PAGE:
Manetho’s Chronology and the Septuagint Version of Genesis 5

Genesis 5 presents a chronological record of Patriarchal births and deaths from Adam to Noah’s Flood. The chronology is presented in such a way that if you had a starting date for Adam, you could set a date for each of the births and deaths. Genesis 11 continues the chronology from the end of the Flood to the birth of Abraham. (For a detailed study of Genesis 5 and 11 see my “Genesis Chronology and Egyptian King-Lists.”

The Septuagint is a Greek translation of the Hebrew text. The almost universally accepted consensus is that the work was begun in the Egyptian city of Alexandria during the reign of the Egyptian ruler Ptolemy II (283–246 B.C.E.) and was completed sometime in the second century B.C.E. Alexandria was a major center of intellectual activity. The Septuagint was the bible used by the authors of the Gospels.

While the Septuagint is based on some versions of the Hebrew books of the bible (there was no single official canonical version of any of the books of the bible at that time), there are many differences between it and the standard Masoretic text used by Jews and modern scholars. One significant difference is in the chronological record of Genesis 5.

In both the Hebrew and Greek texts, Genesis 5 tells you how old a patriarch was when he gave birth to a son, and how long he lived. The big change is that in the Septuagint, six of the births have been delayed for a century. The effect of this is to move the date of Creation six centuries earlier. There are also a couple of trivial changes to the date of Noah’s birth but the numbers involve only a couple of years and don’t affect the Flood date.

Also during the reign of Ptolemy II, an Egyptian priest named Manetho wrote a history of Egypt that included a chronological record of Egyptian dynasties down to the conquest of Egypt by Alexander the Great. In addition, not only does Manetho provide a chronology of Egyptian dynasties, but he also adds several thousand years of additional Egyptian civilization under the rule of various deities.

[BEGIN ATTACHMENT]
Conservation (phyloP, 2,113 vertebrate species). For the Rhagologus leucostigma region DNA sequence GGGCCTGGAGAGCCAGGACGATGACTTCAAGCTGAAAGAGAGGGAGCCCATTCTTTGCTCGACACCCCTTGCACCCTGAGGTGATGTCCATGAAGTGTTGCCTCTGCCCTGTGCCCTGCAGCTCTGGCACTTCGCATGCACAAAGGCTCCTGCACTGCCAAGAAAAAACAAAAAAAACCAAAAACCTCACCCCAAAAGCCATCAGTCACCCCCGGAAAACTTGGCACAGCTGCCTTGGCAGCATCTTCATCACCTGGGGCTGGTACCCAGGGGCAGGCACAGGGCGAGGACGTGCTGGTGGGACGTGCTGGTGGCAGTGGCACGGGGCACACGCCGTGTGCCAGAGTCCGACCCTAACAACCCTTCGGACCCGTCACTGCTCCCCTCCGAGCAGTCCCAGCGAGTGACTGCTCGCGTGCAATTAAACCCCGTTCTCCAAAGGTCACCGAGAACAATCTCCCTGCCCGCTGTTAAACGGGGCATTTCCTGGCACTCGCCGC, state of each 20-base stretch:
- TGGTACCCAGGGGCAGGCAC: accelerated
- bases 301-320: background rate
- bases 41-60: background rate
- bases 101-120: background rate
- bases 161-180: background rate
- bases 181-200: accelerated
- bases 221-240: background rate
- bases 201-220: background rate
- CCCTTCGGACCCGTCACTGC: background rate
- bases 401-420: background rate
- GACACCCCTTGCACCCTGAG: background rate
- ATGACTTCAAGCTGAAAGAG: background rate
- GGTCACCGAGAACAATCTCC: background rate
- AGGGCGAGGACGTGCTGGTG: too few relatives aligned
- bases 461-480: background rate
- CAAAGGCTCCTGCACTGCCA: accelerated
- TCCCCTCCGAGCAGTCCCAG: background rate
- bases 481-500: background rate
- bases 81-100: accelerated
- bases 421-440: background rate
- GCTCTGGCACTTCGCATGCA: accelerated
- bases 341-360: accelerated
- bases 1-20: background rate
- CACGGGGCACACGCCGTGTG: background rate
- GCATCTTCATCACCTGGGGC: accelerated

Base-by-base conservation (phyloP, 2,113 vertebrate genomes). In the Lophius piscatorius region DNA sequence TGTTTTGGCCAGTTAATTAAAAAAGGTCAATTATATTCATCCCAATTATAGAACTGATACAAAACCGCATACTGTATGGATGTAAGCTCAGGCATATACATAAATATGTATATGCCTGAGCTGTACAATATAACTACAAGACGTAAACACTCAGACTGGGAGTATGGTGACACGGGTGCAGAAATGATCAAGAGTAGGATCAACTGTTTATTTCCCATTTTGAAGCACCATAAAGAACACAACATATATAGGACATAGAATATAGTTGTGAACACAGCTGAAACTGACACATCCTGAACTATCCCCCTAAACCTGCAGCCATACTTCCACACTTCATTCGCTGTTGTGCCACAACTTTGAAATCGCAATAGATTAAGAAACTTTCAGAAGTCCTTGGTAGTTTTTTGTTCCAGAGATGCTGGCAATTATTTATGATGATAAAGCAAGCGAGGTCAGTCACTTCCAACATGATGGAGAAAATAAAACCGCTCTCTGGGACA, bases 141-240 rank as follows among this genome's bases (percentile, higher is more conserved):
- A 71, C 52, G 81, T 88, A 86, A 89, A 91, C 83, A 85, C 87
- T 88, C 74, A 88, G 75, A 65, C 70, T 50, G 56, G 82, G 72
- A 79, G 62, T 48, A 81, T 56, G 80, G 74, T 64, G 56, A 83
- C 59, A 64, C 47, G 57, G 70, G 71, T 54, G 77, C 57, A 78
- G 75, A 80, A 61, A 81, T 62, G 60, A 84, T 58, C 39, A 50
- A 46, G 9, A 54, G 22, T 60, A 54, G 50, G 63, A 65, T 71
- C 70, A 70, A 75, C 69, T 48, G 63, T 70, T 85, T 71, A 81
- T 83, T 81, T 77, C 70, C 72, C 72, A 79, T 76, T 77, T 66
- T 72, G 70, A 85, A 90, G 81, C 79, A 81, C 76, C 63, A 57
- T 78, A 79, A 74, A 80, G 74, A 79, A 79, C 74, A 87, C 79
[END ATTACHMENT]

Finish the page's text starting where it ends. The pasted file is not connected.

The work was apparently quite popular and widely distributed. Jews and Christians were both interested in it primarily because of its chronological record. Unfortunately, Manetho’s original text is lost to history and what has been preserved appears to be assorted badly garbled transmissions.

The first century Jewish historian Josephus had at least two copies and already he demonstrates variations in the source texts, pointing out differences between them. The third century Christian chronographer Africanus preserved an extracted but often inaccurate summary of Manetho’s dynastic history that served as a primary source for Egyptian chronology down to modern times. Eusebius, the fourth century Church historian, also preserved a version of a Manetho chronological summary that differs in many ways from the Africanus version.

To make a long story short, the preserved copies of Manetho present a much longer history of Egypt than is now accepted by modern scholars. Either Manetho produced a largely accurate chronology of Egypt that was badly distorted in the course of transmission or he erroneously produced an unacceptably longer history of Egypt than is borne out by the evidence.

 In either case, this brings us to the problem. Manetho’s chronology shows a much longer history of civilization than the bible does, although much of it takes place in what we would think of a s a mythological era. We know this troubled the Christian writers because they try to reconcile Manetho’s long history with the biblical chronology in the Septuagint, which, as I explain in “Genesis Chronology and Egyptian King-Lists,” led them to come up with all sorts of theories to shorten the Manetho chronology. Among the tactics was to describe the years in the early long periods as the equivalent of months or seasons rather than full solar or lunar years.

 Given the popularity of Manetho’s work and the environment in which the Septuagint was produced, I strongly suspect that these differences may have been known among the educated Jews of Egyptian Alexandria. To be more specific, the Jewish tradition based on the annual celebration of a New Year day, places the date of Creation at 3761 B.C.E. and the Flood at 2105 B.C.E. In Egypt, the First Dynasty came to power at about 3100 B.C.E. plus or minus 150 years. The first six dynasties, collectively referred to as The Old Kingdom, ruled for almost one thousand years bringing it close in time to the date of the Flood. Egypt had no great Universal Flood at the end of that time frame, and a large Egyptian kingdom continued to flourish in dynastic succession down to the time of Alexander the Great. The Septuagint changes push back the date of Creation to at least about 4360 B.C.E., with some additional time extensions based  on exegetical interpretations of chronology throughout the bible.

I suggest, therefore, that in an attempt to provide some harmony between the Genesis and Egyptian chronological history, at some point in the transmission of the Septuagint, scribes altered the chronology of Genesis 5 in order to move the date of Creation to an earlier time.

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